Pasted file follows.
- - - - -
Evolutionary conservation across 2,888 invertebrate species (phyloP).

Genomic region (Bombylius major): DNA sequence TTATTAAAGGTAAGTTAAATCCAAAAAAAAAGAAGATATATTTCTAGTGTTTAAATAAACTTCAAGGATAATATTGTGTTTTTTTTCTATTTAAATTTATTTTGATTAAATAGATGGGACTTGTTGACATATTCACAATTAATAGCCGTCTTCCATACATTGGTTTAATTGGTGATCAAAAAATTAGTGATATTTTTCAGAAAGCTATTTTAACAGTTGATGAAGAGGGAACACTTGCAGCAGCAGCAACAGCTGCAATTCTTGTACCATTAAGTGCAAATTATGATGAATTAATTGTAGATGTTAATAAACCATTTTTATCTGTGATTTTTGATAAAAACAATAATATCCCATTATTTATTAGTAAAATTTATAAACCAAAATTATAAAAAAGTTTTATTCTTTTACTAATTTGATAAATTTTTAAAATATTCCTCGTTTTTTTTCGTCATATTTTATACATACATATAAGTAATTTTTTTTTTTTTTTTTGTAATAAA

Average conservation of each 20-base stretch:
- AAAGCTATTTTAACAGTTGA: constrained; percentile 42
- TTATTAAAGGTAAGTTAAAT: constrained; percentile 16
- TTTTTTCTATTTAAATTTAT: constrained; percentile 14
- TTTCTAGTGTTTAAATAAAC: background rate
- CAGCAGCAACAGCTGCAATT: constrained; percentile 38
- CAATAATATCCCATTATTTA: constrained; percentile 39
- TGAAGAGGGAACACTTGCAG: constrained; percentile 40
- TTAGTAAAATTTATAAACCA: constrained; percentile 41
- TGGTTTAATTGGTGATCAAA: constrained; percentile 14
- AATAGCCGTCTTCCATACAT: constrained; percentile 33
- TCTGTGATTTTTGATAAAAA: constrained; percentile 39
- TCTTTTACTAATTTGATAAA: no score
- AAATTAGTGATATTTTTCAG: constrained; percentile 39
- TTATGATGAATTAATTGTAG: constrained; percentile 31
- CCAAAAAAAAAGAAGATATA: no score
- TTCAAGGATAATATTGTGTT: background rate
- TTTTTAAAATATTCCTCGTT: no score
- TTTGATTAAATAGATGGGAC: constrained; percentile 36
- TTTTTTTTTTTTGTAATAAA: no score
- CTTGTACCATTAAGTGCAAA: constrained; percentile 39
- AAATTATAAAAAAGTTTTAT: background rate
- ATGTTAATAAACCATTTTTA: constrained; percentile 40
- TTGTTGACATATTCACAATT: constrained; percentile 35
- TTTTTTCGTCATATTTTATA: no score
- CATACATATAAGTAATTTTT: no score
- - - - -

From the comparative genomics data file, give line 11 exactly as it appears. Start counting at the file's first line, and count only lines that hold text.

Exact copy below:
- TTAGTAAAATTTATAAACCA: constrained; percentile 41